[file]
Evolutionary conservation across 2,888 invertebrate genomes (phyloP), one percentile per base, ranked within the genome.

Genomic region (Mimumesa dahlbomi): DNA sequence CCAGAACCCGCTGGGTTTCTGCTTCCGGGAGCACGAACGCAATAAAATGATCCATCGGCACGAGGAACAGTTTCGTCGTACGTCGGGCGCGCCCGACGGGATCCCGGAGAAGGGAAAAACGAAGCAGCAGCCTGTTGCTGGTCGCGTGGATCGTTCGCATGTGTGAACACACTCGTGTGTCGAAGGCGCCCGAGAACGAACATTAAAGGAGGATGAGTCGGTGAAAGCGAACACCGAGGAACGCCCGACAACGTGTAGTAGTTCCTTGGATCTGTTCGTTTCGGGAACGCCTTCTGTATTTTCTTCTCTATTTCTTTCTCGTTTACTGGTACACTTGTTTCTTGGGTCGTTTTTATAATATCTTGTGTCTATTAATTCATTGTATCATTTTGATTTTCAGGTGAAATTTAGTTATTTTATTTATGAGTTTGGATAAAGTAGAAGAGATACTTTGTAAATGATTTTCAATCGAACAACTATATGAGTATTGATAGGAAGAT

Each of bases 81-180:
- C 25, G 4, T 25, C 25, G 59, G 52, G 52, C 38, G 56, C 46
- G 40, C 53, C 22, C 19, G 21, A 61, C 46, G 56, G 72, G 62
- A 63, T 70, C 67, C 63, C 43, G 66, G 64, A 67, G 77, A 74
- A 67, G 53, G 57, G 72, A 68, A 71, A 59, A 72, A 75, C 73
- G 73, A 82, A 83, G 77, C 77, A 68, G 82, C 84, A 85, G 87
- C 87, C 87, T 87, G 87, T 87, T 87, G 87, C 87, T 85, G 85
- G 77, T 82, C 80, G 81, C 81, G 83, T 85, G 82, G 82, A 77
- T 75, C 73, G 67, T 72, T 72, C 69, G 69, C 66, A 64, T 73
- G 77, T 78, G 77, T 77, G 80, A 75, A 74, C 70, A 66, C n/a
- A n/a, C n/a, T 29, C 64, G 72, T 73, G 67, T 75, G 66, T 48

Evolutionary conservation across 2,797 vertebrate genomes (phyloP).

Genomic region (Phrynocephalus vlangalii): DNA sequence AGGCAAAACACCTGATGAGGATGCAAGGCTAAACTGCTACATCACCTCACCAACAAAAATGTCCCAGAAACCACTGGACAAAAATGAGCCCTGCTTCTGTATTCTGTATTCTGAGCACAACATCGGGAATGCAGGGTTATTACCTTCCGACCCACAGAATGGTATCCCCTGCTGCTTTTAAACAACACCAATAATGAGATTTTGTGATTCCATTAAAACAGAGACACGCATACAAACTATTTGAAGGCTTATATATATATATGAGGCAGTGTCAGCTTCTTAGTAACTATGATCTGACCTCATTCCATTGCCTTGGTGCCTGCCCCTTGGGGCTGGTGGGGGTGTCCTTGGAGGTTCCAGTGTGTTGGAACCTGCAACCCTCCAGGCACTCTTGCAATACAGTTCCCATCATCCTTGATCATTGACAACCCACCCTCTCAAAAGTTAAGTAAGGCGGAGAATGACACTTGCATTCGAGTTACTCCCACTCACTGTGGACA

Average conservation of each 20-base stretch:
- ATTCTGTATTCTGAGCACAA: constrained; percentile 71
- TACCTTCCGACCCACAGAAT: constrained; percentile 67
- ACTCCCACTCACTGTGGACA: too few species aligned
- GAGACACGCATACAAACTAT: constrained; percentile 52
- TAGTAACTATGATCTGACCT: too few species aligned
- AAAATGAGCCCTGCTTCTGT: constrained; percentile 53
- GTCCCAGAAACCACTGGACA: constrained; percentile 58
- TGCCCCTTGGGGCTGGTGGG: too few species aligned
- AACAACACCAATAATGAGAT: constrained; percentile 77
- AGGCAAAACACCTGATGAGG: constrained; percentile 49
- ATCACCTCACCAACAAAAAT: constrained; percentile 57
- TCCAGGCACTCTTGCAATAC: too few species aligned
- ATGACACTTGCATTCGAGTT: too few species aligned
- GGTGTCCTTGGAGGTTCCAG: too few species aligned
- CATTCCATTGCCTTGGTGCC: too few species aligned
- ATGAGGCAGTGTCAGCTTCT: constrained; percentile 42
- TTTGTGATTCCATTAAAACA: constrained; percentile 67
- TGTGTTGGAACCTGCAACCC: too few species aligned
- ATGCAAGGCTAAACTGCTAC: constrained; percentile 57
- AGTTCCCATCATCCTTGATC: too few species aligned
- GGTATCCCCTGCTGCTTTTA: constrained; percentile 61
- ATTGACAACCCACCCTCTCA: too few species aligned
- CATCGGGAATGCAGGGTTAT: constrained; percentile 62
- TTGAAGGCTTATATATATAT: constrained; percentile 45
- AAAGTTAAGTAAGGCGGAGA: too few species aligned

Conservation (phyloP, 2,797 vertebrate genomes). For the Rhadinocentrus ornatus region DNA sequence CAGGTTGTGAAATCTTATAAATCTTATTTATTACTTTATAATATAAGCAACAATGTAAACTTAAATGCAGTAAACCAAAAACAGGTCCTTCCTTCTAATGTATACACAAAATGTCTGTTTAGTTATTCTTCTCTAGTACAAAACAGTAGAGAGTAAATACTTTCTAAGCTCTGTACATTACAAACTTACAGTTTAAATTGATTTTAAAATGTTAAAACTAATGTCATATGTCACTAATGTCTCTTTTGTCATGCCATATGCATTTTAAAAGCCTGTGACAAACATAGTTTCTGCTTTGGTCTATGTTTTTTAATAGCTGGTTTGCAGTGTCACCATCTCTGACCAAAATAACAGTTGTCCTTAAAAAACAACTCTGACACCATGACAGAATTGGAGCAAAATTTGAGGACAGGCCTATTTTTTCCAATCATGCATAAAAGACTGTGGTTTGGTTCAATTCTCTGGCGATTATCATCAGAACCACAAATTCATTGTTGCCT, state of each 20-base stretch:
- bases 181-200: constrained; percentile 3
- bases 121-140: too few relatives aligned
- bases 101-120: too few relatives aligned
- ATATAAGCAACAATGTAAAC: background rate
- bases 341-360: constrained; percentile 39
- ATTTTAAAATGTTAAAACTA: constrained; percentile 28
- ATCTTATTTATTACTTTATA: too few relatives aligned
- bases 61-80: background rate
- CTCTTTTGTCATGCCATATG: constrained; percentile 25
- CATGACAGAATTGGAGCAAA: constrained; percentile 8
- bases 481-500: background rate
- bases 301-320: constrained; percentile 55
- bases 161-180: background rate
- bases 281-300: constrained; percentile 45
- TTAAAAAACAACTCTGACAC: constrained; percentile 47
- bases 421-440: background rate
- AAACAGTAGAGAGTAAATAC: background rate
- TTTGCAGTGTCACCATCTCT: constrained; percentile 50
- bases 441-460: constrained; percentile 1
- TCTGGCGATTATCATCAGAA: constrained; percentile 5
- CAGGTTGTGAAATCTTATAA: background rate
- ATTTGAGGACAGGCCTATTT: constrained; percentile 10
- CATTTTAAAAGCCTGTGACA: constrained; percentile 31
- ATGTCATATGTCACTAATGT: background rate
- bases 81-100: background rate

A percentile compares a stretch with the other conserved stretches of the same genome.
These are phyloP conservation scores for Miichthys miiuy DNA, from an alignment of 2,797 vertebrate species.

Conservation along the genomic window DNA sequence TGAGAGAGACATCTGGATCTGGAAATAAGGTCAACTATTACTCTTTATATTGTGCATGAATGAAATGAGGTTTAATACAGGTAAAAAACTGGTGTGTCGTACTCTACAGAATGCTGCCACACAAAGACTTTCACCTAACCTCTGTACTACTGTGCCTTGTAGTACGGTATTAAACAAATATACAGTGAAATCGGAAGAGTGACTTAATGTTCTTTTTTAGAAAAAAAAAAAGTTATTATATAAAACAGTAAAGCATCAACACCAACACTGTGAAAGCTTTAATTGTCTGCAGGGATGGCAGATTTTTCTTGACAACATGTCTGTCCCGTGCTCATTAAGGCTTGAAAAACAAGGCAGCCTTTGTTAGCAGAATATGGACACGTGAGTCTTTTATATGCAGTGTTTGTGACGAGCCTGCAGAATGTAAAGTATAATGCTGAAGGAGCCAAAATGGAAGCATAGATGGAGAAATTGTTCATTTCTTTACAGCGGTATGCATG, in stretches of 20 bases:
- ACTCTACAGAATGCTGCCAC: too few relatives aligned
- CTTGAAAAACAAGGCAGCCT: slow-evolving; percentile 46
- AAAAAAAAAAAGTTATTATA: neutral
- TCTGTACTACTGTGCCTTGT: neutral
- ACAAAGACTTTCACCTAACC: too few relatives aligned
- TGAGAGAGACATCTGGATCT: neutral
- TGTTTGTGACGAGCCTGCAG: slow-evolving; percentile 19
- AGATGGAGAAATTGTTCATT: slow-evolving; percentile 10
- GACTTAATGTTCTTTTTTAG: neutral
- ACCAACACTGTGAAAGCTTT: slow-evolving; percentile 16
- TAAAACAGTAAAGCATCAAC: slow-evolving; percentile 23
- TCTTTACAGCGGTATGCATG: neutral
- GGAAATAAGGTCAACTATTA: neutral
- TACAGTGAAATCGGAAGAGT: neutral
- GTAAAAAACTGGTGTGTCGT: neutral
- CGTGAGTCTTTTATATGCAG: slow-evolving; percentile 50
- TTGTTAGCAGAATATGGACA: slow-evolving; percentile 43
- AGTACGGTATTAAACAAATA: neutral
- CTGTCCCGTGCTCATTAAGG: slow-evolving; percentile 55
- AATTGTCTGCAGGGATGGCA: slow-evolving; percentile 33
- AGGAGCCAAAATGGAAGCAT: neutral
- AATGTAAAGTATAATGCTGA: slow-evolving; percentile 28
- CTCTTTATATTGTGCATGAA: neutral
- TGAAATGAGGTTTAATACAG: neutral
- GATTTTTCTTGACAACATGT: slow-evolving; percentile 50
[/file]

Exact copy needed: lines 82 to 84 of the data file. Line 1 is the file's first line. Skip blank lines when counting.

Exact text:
- TCTTTACAGCGGTATGCATG: neutral
- GGAAATAAGGTCAACTATTA: neutral
- TACAGTGAAATCGGAAGAGT: neutral